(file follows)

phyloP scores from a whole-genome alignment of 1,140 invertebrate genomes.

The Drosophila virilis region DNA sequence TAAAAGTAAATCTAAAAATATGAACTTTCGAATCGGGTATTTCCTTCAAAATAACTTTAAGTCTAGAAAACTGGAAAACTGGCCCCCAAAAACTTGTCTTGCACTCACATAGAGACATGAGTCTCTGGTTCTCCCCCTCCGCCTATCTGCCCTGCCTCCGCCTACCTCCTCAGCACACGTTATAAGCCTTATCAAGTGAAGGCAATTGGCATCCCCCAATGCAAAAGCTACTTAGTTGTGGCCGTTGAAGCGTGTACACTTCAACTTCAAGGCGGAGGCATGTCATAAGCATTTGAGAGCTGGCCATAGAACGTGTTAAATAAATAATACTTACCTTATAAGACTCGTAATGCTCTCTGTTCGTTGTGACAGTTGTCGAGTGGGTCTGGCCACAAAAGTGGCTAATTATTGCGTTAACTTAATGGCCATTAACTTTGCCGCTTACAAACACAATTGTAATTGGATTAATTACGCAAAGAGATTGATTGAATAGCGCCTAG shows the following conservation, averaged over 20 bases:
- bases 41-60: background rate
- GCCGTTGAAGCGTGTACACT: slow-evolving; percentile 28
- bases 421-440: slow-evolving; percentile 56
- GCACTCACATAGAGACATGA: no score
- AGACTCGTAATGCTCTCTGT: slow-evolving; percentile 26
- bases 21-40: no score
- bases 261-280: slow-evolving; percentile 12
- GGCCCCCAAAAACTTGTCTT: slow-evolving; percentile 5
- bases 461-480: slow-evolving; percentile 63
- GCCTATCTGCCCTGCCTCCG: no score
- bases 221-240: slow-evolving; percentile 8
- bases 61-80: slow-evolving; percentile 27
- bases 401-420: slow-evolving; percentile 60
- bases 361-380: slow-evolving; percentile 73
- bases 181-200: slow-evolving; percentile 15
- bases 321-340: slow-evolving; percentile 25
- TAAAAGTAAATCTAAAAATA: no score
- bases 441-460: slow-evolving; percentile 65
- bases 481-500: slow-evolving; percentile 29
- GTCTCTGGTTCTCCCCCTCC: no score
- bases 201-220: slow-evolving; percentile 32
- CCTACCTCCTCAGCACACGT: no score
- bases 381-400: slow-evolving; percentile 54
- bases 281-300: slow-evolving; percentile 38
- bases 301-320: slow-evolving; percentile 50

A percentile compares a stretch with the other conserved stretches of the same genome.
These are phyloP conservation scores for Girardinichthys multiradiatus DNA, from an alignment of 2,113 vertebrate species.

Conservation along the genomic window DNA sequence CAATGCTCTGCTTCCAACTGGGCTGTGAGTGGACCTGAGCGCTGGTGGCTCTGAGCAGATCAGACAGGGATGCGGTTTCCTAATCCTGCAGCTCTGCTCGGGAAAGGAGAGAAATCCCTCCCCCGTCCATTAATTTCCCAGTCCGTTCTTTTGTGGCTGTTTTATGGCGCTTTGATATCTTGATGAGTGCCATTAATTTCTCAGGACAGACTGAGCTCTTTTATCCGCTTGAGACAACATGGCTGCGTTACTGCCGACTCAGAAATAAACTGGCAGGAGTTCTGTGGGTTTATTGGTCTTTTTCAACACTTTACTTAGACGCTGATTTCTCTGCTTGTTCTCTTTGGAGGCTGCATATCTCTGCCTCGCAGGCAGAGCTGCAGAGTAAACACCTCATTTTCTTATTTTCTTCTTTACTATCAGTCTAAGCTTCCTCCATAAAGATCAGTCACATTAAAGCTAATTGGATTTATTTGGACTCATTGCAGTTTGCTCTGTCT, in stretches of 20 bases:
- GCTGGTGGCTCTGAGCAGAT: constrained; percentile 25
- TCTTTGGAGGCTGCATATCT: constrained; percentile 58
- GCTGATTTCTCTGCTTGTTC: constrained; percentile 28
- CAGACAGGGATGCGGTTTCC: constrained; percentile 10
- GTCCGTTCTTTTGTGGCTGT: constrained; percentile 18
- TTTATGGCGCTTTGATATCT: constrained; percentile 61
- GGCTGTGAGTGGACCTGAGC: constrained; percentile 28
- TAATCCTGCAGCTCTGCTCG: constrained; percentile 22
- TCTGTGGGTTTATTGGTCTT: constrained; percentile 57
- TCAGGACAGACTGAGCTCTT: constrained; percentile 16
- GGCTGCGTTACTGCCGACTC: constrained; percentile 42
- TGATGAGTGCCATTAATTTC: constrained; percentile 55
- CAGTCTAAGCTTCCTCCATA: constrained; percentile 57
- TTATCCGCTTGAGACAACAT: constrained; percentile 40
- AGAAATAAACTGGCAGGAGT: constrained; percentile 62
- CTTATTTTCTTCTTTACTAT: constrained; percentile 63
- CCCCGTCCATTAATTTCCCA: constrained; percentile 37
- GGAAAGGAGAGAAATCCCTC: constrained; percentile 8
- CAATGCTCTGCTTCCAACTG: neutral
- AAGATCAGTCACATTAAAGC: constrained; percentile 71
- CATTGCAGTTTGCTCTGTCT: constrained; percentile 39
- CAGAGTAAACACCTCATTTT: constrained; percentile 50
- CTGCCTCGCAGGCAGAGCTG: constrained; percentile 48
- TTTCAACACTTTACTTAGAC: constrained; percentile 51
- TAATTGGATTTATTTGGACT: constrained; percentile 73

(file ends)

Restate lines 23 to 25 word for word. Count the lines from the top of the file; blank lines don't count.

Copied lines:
- bases 201-220: slow-evolving; percentile 32
- CCTACCTCCTCAGCACACGT: no score
- bases 381-400: slow-evolving; percentile 54